Two Basque accentual systems and word-prosodic typology

Research output: Contribution to journalArticlepeer-review


The term 'pitch-accent language' is used in reference to languages like Swedish, where words contrast in the melody associated with the stressed syllable, and it is also applied to languages like Tokyo Japanese, where words have at most one syllable specified as bearing a tonal contour (accent), including an unaccented class. Both types of 'pitch-accent language' are found in different Basque dialects: Coastal Bizkaian Basque varieties have a prosodic system that resembles that of Tokyo Japanese and some local dialects of western Navarre, such as Goizueta, have a system of the Swedish type. Here I explore the lexical distribution of prosodic classes in Goizueta Basque and sketch a possible diachronic scenario to account for lexical correspondences between Goizueta and Coastal Bizkaian. I suggest, as a hypothesis, that, at the most recent common stage, the language had a prosodic system with three classes of words, two classes lexically specified for one of two types of tonal contour plus an unaccented class. The typological interest of this investigation is that it leads us to reconsider whether there is in fact some deep commonality underlying these seemingly so different types of pitch-accent system by establishing a possible diachronic link.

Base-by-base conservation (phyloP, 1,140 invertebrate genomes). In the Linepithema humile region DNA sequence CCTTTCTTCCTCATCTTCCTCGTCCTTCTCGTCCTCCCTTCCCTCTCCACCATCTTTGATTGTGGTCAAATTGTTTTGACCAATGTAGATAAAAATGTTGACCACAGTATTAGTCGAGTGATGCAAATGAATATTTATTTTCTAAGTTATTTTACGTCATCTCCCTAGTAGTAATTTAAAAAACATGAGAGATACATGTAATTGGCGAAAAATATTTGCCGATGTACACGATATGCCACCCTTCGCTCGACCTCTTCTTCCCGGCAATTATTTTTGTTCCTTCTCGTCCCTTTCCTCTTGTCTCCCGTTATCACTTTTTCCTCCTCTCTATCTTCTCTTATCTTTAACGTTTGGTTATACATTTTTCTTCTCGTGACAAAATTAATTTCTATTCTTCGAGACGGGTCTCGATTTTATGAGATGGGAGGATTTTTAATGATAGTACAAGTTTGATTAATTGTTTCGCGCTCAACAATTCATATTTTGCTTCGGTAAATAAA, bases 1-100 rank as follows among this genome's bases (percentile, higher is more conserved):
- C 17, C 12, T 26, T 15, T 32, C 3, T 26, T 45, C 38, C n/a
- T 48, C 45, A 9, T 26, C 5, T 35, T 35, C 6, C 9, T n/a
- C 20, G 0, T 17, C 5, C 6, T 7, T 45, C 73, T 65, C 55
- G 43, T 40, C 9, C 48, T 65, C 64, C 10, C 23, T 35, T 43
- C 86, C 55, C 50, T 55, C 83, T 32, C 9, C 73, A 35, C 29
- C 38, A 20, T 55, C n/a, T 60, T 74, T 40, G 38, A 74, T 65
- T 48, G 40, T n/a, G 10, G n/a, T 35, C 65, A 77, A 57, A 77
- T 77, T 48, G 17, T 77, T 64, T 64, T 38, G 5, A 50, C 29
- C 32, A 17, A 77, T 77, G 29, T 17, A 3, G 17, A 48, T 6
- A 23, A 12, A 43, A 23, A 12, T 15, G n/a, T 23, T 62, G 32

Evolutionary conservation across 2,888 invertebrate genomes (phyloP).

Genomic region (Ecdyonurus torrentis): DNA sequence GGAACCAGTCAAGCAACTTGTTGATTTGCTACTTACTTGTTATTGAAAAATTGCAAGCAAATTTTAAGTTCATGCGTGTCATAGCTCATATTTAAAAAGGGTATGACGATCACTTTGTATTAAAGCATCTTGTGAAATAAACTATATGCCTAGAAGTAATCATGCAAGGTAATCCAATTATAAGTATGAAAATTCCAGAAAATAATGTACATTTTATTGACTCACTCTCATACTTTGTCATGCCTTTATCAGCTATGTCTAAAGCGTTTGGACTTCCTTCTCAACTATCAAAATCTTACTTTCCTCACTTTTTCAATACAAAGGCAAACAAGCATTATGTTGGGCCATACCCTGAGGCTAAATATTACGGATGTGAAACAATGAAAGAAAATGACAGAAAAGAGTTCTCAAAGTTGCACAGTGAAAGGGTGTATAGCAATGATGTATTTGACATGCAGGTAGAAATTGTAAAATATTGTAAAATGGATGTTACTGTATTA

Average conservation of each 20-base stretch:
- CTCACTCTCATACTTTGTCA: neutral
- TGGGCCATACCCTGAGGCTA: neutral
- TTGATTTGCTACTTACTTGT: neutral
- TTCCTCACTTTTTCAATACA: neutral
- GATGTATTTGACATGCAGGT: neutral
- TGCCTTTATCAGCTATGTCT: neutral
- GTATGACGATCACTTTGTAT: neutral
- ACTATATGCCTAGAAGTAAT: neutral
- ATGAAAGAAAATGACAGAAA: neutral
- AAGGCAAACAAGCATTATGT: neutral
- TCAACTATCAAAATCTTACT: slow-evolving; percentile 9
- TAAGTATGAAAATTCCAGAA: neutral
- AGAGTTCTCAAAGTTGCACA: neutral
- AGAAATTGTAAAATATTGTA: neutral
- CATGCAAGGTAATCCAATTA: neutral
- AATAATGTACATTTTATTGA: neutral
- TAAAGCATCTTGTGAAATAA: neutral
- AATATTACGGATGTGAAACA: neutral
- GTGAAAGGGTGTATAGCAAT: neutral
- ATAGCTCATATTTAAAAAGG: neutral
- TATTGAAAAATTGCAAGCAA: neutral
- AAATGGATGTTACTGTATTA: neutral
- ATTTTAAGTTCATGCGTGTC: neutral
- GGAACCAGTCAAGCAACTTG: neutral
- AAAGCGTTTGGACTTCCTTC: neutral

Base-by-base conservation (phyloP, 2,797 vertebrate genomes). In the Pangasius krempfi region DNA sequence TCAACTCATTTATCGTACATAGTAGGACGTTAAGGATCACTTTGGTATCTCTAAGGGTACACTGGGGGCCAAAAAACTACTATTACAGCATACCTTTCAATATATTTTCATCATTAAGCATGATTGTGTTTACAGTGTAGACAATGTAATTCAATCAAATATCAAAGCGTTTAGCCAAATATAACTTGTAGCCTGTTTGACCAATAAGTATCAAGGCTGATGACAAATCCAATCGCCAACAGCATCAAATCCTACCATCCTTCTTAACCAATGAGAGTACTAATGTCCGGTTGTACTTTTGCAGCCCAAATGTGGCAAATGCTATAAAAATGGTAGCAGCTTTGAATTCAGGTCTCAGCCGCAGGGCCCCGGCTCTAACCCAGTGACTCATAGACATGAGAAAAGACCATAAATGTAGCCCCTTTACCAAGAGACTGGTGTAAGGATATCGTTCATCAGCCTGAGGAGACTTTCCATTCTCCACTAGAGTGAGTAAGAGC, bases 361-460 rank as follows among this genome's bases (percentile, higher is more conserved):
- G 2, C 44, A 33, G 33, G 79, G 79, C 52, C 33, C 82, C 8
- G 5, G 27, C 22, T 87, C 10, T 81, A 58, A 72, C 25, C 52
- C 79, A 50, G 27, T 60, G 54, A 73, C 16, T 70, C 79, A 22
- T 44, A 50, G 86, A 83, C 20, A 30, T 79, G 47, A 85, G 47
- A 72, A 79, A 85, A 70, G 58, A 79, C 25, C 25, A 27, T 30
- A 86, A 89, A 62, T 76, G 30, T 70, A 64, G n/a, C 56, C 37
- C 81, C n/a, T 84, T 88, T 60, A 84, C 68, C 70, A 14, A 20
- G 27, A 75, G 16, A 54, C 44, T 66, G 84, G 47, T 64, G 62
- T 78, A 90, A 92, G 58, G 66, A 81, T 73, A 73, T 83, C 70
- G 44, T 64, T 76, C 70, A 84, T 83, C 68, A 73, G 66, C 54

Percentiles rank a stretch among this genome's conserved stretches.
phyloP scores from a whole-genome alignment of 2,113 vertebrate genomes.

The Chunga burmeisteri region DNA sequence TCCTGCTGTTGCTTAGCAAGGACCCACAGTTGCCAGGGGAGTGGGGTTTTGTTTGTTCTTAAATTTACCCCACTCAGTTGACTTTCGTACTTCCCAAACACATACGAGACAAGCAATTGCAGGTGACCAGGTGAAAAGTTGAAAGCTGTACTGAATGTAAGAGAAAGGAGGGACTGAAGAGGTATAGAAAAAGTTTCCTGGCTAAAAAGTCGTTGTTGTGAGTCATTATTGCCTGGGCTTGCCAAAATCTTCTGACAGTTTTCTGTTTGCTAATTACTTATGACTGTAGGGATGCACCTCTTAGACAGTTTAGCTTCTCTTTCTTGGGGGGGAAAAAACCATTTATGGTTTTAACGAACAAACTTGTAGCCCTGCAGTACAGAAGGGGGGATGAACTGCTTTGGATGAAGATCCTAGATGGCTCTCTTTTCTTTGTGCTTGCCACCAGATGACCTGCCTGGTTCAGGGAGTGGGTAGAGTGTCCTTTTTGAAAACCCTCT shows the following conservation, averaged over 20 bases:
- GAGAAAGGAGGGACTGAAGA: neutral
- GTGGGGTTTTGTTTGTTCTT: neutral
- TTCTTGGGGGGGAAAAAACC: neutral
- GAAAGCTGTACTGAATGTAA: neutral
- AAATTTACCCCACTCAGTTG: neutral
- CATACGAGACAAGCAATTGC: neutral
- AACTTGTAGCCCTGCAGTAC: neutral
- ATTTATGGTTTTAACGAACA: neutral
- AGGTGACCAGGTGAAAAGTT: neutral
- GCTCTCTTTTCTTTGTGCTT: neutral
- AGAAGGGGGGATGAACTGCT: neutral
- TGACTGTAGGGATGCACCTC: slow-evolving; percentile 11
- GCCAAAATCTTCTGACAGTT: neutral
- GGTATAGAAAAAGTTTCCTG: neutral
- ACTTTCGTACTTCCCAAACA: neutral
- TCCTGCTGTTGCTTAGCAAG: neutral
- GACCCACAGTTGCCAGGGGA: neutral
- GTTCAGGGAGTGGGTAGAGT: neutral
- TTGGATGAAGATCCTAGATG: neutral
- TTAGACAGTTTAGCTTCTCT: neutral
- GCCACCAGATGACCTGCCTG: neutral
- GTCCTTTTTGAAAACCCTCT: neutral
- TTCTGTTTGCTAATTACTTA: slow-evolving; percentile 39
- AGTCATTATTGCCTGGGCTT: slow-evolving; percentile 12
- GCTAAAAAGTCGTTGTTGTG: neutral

Original languageEnglish (US)
Pages (from-to)1335-1351
Number of pages17
Issue number13
StatePublished - Oct 2012


  • Accent
  • Accentogenesis
  • Basque
  • Pitch-accent
  • Prosodic typology
  • Stress
  • Tonogenesis

ASJC Scopus subject areas

  • Language and Linguistics
  • Linguistics and Language


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